"Grace" should be the "operating principle" for how Christians respond to people trying to come to the UK, says Sanctuary Foundation director Dr Krish Kandiah.
He addressed the issue during a Rapid Response webinar on Wednesday called 'The Illegal Migration Bill, Gary Lineker and the Church.'
Gary Lineker's tweet in response to the Bill triggered a row at the BBC and divided public opinion for comparing the language used in the policy proposals to that of 1930s' Germany.
After stepping back from presenting Match of the Day, fellow commentators and football pundits stood in solidarity with Lineker by taking leave from their posts.
The government says it wants to prevent and deter unlawful migration into the UK, particularly migration by 'unsafe and illegal routes'. People in breach of immigration control will be removed from the UK.
Responding to the row, Dr Kandiah suggested it was "unfair" of the BBC "for singling out Gary ... compared to other presenters".
"As a Christian, I'm interested in how we communicate and live out the Gospel in our current context and that does mean being aware of what celebrities are doing and what's the zeitgeist of the moment," he said.
"It was interesting to see the public reaction, whether that's people turning up at Leicester City when Chelsea were playing over the weekend, and Gary getting a lot of support there, whether it's the huge solidarity he got from commentators, players and clubs.
"There's something going on that seems to say there's a disconnect with this government's policy and the BBC's social media policy. That's an interesting thing, it's always good to know your context."
Dr Kandiah went on to say that Christians are called to "welcome the stranger" and that current events present opportunities to do this.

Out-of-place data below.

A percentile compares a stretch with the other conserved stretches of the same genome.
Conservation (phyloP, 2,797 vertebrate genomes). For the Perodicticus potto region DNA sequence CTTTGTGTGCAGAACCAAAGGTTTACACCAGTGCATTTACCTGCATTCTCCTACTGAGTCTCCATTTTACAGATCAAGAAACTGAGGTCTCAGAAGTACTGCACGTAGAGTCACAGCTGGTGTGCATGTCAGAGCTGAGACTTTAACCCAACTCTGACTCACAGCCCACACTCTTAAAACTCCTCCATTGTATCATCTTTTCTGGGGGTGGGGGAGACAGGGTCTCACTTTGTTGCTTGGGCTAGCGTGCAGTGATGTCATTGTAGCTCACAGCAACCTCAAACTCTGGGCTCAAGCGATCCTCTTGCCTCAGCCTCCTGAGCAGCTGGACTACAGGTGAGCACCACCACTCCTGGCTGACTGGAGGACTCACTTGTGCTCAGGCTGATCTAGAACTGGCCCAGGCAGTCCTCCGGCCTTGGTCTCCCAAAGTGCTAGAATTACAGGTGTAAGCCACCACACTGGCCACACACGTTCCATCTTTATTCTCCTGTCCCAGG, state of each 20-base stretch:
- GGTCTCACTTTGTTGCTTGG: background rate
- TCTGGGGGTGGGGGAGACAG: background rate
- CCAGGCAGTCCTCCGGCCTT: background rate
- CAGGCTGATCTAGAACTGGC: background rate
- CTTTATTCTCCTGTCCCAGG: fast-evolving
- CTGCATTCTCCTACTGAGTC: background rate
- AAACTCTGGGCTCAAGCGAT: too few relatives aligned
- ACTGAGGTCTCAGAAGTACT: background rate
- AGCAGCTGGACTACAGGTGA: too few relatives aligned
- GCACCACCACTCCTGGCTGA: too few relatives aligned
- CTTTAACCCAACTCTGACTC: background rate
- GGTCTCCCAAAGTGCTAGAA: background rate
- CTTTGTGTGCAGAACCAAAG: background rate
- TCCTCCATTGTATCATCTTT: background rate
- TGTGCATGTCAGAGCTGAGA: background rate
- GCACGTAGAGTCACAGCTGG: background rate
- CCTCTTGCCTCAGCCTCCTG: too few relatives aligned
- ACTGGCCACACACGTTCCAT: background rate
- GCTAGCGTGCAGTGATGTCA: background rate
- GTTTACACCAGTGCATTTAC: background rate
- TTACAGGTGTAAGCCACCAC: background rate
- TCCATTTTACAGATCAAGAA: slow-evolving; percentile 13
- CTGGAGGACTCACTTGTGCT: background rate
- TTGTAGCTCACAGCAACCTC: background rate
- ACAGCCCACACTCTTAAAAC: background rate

"As Christians we are always called to live under the rule of Jesus whatever our political situation," he said.
He continued: "Ultimately we are not governed by a king or a parliament, we are governed by the King of Kings.
"We are called to speak up for those who have no voice. This comes up so often in scripture. God has a concern for the widow, the orphan, and the stranger."
According to data from the Home Office, more than 45,500 asylum seekers crossed the Channel in 2022, while over 4,000 have done so this year.
Dr Kandiah said it was important not to see these numbers as a "statistic" or "problem".
He stressed that irrespective of immigration status, they are "made in the image of God" and that serving them provides opportunities to model God's grace.
"For many of us, we tend to think about the things that are impacting us. A lot of the reaction against immigration is: how is this going to affect me?" he said.
He continued: "If grace is our operating principle, we are more willing to lay down our lives to help other people.
"Jesus' whole mentality was service to others. He was continually criticised for being too hospitable. He kept giving himself away.
"I think if we have got the grace mindset, that God welcomed us into his family, that will help us be more willing to give to others."
He went on to outline actions churches can take to support refugees who currently reside in the UK, highlighting the power that "proximity" has in "humanising" them.
"When people think of 45,500 people coming across the Channel, that becomes a statistic, a 'problem' and we begin to get anxious," he said.
"When you meet people who are asylum seekers, a lot of your prejudice blows up."